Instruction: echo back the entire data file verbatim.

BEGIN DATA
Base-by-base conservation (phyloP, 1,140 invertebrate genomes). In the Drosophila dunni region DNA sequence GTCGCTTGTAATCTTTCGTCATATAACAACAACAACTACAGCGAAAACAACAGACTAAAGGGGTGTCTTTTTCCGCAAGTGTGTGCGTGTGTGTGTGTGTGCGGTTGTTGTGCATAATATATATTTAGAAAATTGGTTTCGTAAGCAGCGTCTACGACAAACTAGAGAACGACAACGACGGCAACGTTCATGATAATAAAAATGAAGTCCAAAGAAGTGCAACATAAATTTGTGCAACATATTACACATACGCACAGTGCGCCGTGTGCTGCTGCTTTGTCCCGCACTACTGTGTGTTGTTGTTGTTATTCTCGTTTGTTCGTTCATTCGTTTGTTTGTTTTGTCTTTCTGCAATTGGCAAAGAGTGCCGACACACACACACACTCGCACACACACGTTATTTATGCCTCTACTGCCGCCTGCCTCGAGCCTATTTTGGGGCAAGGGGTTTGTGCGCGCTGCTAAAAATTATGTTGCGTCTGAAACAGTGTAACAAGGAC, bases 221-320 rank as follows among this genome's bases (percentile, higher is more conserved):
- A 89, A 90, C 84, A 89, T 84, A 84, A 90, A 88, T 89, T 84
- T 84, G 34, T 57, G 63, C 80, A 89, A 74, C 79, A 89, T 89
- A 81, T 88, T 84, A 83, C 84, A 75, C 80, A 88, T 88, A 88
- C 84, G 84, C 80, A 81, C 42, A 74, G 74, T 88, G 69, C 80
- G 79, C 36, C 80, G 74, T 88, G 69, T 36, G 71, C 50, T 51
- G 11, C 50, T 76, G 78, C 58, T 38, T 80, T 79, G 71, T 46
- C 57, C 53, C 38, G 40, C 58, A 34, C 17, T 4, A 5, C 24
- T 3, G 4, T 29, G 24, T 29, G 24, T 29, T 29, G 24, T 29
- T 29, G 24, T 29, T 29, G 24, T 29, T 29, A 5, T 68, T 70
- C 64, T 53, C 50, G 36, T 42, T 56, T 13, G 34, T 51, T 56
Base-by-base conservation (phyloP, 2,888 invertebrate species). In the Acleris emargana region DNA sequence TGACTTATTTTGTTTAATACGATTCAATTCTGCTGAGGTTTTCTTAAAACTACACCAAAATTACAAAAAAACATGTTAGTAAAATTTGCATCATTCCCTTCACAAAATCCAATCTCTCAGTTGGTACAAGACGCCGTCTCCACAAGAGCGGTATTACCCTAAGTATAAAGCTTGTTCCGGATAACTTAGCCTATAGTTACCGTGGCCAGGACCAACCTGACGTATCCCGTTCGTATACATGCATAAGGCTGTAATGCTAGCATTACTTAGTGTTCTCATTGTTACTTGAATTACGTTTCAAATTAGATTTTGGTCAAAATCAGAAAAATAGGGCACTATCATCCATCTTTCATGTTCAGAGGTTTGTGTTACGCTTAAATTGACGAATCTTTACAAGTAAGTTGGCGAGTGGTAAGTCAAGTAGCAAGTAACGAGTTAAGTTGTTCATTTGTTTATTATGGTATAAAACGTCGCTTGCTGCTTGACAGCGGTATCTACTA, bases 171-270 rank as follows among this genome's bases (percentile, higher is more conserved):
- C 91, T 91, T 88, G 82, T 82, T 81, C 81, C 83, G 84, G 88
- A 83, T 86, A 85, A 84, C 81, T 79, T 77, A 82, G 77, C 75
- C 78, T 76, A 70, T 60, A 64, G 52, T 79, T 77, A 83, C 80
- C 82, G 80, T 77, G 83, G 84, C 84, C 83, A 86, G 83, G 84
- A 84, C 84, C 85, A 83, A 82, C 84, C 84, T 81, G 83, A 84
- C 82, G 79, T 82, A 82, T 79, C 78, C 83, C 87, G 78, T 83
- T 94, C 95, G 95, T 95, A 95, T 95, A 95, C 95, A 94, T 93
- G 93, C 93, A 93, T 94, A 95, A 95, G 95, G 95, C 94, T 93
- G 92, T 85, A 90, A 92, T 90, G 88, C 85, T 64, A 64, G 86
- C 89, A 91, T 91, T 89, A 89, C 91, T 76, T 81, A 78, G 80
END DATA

Base-by-base conservation (phyloP, 1,140 invertebrate genomes). In the Drosophila dunni region DNA sequence GTCGCTTGTAATCTTTCGTCATATAACAACAACAACTACAGCGAAAACAACAGACTAAAGGGGTGTCTTTTTCCGCAAGTGTGTGCGTGTGTGTGTGTGTGCGGTTGTTGTGCATAATATATATTTAGAAAATTGGTTTCGTAAGCAGCGTCTACGACAAACTAGAGAACGACAACGACGGCAACGTTCATGATAATAAAAATGAAGTCCAAAGAAGTGCAACATAAATTTGTGCAACATATTACACATACGCACAGTGCGCCGTGTGCTGCTGCTTTGTCCCGCACTACTGTGTGTTGTTGTTGTTATTCTCGTTTGTTCGTTCATTCGTTTGTTTGTTTTGTCTTTCTGCAATTGGCAAAGAGTGCCGACACACACACACACTCGCACACACACGTTATTTATGCCTCTACTGCCGCCTGCCTCGAGCCTATTTTGGGGCAAGGGGTTTGTGCGCGCTGCTAAAAATTATGTTGCGTCTGAAACAGTGTAACAAGGAC, bases 221-320 rank as follows among this genome's bases (percentile, higher is more conserved):
- A 89, A 90, C 84, A 89, T 84, A 84, A 90, A 88, T 89, T 84
- T 84, G 34, T 57, G 63, C 80, A 89, A 74, C 79, A 89, T 89
- A 81, T 88, T 84, A 83, C 84, A 75, C 80, A 88, T 88, A 88
- C 84, G 84, C 80, A 81, C 42, A 74, G 74, T 88, G 69, C 80
- G 79, C 36, C 80, G 74, T 88, G 69, T 36, G 71, C 50, T 51
- G 11, C 50, T 76, G 78, C 58, T 38, T 80, T 79, G 71, T 46
- C 57, C 53, C 38, G 40, C 58, A 34, C 17, T 4, A 5, C 24
- T 3, G 4, T 29, G 24, T 29, G 24, T 29, T 29, G 24, T 29
- T 29, G 24, T 29, T 29, G 24, T 29, T 29, A 5, T 68, T 70
- C 64, T 53, C 50, G 36, T 42, T 56, T 13, G 34, T 51, T 56
Base-by-base conservation (phyloP, 2,888 invertebrate species). In the Acleris emargana region DNA sequence TGACTTATTTTGTTTAATACGATTCAATTCTGCTGAGGTTTTCTTAAAACTACACCAAAATTACAAAAAAACATGTTAGTAAAATTTGCATCATTCCCTTCACAAAATCCAATCTCTCAGTTGGTACAAGACGCCGTCTCCACAAGAGCGGTATTACCCTAAGTATAAAGCTTGTTCCGGATAACTTAGCCTATAGTTACCGTGGCCAGGACCAACCTGACGTATCCCGTTCGTATACATGCATAAGGCTGTAATGCTAGCATTACTTAGTGTTCTCATTGTTACTTGAATTACGTTTCAAATTAGATTTTGGTCAAAATCAGAAAAATAGGGCACTATCATCCATCTTTCATGTTCAGAGGTTTGTGTTACGCTTAAATTGACGAATCTTTACAAGTAAGTTGGCGAGTGGTAAGTCAAGTAGCAAGTAACGAGTTAAGTTGTTCATTTGTTTATTATGGTATAAAACGTCGCTTGCTGCTTGACAGCGGTATCTACTA, bases 171-270 rank as follows among this genome's bases (percentile, higher is more conserved):
- C 91, T 91, T 88, G 82, T 82, T 81, C 81, C 83, G 84, G 88
- A 83, T 86, A 85, A 84, C 81, T 79, T 77, A 82, G 77, C 75
- C 78, T 76, A 70, T 60, A 64, G 52, T 79, T 77, A 83, C 80
- C 82, G 80, T 77, G 83, G 84, C 84, C 83, A 86, G 83, G 84
- A 84, C 84, C 85, A 83, A 82, C 84, C 84, T 81, G 83, A 84
- C 82, G 79, T 82, A 82, T 79, C 78, C 83, C 87, G 78, T 83
- T 94, C 95, G 95, T 95, A 95, T 95, A 95, C 95, A 94, T 93
- G 93, C 93, A 93, T 94, A 95, A 95, G 95, G 95, C 94, T 93
- G 92, T 85, A 90, A 92, T 90, G 88, C 85, T 64, A 64, G 86
- C 89, A 91, T 91, T 89, A 89, C 91, T 76, T 81, A 78, G 80